Tofino volunteer firefighters may soon be paid to work weekends

The proposal is part of a growing trend to keep B.C. fire stations staffed

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By Jan Bevilacqua

The days of unpaid mandatory on-call shifts may be coming to an end for the Tofino volunteer fire department.

During a city council meeting held Oct. 12, fire chief Brent Baker recommended changes to the fire and life safety bylaw, which has not been updated since 2004.

Among those changes is a proposed $450 per weekend honorarium paid to volunteer firefighters for on-call weekends during holidays and peak summer months.

Currently, each officer is required to commit to seven weekends per year where they must be ready and willing to work between Friday night and Monday morning, totalling 62 hours.

Making a tough choice

This creates a hardship, said Baker, as many members of his team have jobs outside of the fire department.

“Not very many people can turn down paid work to be on call on a volunteer basis for 62 hours straight,” said Baker, who would like to ease the financial burden for staff, many of whom work in the tourism industry. “By providing guaranteed wage, they can make that financial decision for themselves to sign up and be committed to that and not necessarily feel like maybe they have to pick up an extra shift at their place of employment.”

The proposed honorarium would equate to an hourly wage of $7.26 for on-call staff and cost the city nearly $19,000 annually, an amount that would be coming from property taxes.

The recommendation was approved unanimously, with councillors Britt Chalmers, Duncan McMaster and Tom Stere voicing support.

“Frankly I believe that our community is getting a bargain for the level of service the Tofino volunteer fire department delivers,” said Stere during the meeting.

If approved, Tofino will not be alone in shifting its pay structure to meet the needs of its volunteer fire fighters.

Volunteers across B.C.

Across the province, many fire departments are looking for ways to keep their stations staffed.

In a blog post by fire chief Vince Mackenzie of Grand Falls-Windsor, N.L., a census conducted earlier this year by the Canadian Association of Fire Chiefs counted about 100,000 volunteer firefighters across Canada.

That is a noted decline from 126,000 volunteers in 2016, from a census conducted by the National Fire Protection Association.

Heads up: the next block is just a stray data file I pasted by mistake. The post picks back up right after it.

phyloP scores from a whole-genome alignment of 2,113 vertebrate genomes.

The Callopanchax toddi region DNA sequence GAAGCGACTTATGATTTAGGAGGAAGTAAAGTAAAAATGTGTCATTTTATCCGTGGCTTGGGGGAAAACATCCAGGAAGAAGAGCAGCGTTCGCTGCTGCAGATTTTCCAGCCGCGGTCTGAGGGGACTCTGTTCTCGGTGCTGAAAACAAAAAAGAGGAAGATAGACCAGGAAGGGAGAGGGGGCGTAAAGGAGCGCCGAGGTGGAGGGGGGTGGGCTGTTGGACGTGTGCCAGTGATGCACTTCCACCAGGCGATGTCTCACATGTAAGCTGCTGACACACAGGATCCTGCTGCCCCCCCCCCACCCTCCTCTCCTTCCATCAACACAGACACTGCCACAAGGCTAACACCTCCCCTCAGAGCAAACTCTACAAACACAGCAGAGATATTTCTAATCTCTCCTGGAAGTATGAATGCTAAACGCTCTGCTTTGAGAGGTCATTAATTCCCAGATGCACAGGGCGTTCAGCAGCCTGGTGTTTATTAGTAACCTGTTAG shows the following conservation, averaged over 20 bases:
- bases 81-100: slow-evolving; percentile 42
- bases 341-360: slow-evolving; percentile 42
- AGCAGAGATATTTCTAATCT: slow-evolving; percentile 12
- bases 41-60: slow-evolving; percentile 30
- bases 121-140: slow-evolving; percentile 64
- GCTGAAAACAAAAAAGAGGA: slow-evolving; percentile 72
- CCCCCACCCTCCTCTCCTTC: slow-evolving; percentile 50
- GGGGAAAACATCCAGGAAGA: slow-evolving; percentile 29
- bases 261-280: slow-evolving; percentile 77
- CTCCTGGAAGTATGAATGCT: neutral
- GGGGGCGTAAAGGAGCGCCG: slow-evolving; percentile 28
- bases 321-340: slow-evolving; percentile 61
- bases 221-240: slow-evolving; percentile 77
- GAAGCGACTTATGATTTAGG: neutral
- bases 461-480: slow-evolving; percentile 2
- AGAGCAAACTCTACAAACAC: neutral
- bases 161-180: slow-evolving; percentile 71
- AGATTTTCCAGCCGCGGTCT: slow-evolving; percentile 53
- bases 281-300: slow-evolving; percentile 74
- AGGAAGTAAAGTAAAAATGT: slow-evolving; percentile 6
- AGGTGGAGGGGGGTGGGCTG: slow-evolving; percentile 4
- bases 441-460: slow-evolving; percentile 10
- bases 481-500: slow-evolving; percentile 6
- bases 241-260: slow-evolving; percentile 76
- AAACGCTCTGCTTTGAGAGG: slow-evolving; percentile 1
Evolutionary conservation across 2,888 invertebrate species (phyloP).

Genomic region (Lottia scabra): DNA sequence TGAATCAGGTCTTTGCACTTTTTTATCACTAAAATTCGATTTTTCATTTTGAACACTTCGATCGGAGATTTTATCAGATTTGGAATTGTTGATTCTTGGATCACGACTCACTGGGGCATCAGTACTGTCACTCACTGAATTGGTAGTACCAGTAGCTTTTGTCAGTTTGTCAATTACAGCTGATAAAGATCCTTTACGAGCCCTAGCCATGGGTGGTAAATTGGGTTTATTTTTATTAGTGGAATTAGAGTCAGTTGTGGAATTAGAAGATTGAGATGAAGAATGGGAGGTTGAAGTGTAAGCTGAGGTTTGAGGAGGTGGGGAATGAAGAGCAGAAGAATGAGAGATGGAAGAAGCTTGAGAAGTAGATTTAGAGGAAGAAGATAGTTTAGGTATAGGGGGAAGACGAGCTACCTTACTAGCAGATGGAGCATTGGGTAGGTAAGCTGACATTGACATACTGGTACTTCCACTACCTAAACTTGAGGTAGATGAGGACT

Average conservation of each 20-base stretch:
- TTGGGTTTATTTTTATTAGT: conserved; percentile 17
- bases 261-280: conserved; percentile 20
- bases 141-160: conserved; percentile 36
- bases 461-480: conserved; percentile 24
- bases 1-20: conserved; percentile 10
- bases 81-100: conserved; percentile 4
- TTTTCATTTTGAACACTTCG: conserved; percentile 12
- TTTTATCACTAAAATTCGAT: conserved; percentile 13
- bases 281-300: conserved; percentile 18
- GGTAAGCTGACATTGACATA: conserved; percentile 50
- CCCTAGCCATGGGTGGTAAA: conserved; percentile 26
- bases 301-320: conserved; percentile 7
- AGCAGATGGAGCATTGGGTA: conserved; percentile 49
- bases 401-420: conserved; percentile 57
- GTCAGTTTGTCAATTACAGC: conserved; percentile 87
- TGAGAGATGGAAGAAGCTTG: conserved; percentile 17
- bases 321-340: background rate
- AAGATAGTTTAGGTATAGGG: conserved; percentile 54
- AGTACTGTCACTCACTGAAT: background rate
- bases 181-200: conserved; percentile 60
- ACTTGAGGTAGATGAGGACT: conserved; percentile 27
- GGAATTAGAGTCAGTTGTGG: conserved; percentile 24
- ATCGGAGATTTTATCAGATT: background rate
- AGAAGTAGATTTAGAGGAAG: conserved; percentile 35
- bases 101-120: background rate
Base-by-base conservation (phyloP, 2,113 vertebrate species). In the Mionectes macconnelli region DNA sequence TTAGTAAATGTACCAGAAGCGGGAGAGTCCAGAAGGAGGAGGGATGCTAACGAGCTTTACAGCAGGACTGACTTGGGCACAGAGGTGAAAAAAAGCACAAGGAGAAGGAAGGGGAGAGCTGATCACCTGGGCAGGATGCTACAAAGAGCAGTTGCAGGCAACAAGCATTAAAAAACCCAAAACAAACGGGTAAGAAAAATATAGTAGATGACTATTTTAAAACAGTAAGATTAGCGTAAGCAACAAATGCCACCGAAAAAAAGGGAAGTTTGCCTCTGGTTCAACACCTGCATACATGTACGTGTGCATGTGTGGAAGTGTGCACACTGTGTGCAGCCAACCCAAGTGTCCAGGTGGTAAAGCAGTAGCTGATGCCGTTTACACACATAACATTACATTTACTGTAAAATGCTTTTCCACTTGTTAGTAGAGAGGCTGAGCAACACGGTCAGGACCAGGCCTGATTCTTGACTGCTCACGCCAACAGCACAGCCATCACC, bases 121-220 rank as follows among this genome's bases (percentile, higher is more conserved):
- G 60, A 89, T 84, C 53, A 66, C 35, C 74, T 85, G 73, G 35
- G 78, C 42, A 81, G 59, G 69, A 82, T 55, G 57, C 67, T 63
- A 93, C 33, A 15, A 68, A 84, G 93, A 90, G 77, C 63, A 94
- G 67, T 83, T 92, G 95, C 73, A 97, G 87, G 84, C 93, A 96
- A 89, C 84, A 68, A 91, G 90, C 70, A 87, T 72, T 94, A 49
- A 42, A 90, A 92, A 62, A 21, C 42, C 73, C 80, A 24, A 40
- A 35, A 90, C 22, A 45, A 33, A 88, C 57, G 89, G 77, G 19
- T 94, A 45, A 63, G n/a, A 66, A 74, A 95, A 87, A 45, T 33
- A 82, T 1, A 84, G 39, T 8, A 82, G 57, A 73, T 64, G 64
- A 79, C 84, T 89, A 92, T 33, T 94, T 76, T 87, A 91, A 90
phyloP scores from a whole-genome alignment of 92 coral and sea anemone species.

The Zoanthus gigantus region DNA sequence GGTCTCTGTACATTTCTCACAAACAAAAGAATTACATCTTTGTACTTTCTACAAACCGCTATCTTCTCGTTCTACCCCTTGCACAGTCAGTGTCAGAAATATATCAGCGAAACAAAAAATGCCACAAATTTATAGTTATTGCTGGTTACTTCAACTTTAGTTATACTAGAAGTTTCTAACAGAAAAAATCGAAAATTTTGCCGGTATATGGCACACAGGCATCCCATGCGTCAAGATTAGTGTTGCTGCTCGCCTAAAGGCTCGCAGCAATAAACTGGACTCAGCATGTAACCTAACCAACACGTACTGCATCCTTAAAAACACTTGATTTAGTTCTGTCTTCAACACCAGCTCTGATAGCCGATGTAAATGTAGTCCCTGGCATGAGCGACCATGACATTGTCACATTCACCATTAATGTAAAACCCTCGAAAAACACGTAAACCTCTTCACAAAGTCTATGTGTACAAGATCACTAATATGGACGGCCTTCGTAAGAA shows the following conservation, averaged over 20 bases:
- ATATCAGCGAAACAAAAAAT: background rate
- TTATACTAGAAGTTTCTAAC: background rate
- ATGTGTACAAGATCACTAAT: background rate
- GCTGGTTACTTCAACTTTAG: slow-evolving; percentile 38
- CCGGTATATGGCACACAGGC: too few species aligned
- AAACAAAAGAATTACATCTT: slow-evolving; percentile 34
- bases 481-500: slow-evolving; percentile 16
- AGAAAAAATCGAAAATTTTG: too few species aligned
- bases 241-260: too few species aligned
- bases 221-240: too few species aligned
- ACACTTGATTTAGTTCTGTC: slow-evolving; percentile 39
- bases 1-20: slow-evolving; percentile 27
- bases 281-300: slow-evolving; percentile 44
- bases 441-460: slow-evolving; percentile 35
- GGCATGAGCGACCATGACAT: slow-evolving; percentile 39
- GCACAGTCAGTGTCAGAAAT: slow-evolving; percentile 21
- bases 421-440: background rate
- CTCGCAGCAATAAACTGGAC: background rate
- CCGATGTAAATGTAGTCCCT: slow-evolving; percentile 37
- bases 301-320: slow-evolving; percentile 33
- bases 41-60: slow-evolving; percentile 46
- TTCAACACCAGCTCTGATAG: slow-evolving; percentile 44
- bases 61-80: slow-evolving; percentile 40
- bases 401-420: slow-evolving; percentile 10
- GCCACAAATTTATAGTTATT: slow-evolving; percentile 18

Fire chief Dustin Curry, of Tumbler Ridge, B.C., said that about 70 per cent of firefighters in the province are volunteers and many have careers outside of emergency response.

Curry was an auto mechanic before joining the fire department 16 years ago. Eventually his work caught the attention of the fire chief, who encouraged him to become a volunteer.

Within the Tumbler Ridge volunteer fire department, many of its members work in coal, oil and gas, and wind farming. The department also created a flexible schedule that allows stay-at-home parents to volunteer while their children are at school.

“I would definitely say that [Baker] is following a trend that we’re seeing, not just in B.C., but across the country in terms of recruitment and retention and coming up with new ideas and strategies in order to try and secure those valuable tools, which is our personnel, to maintain our service levels,” said Curry.

For Curry and Baker, both living in small towns with roughly the same population, making life a little easier for their volunteers is important.

“They’re trying to manage their own lives. They don’t necessarily have the free time that they used to. Everybody’s just gotten so much busier in the last few years managing their businesses. But also, things have changed quite substantially with COVID,” said Baker, who said that some of his volunteers now spend their weekends covering staff shortages due to the pandemic.

The motion to update the bylaw with the proposed wage structure moves on to the budget council. If passed, it will be enacted in 2022.

 

Listen to the interview with fire chief Brent Baker as he describes some of the difficulties his team faces choosing between their main jobs and volunteer work.

 

 

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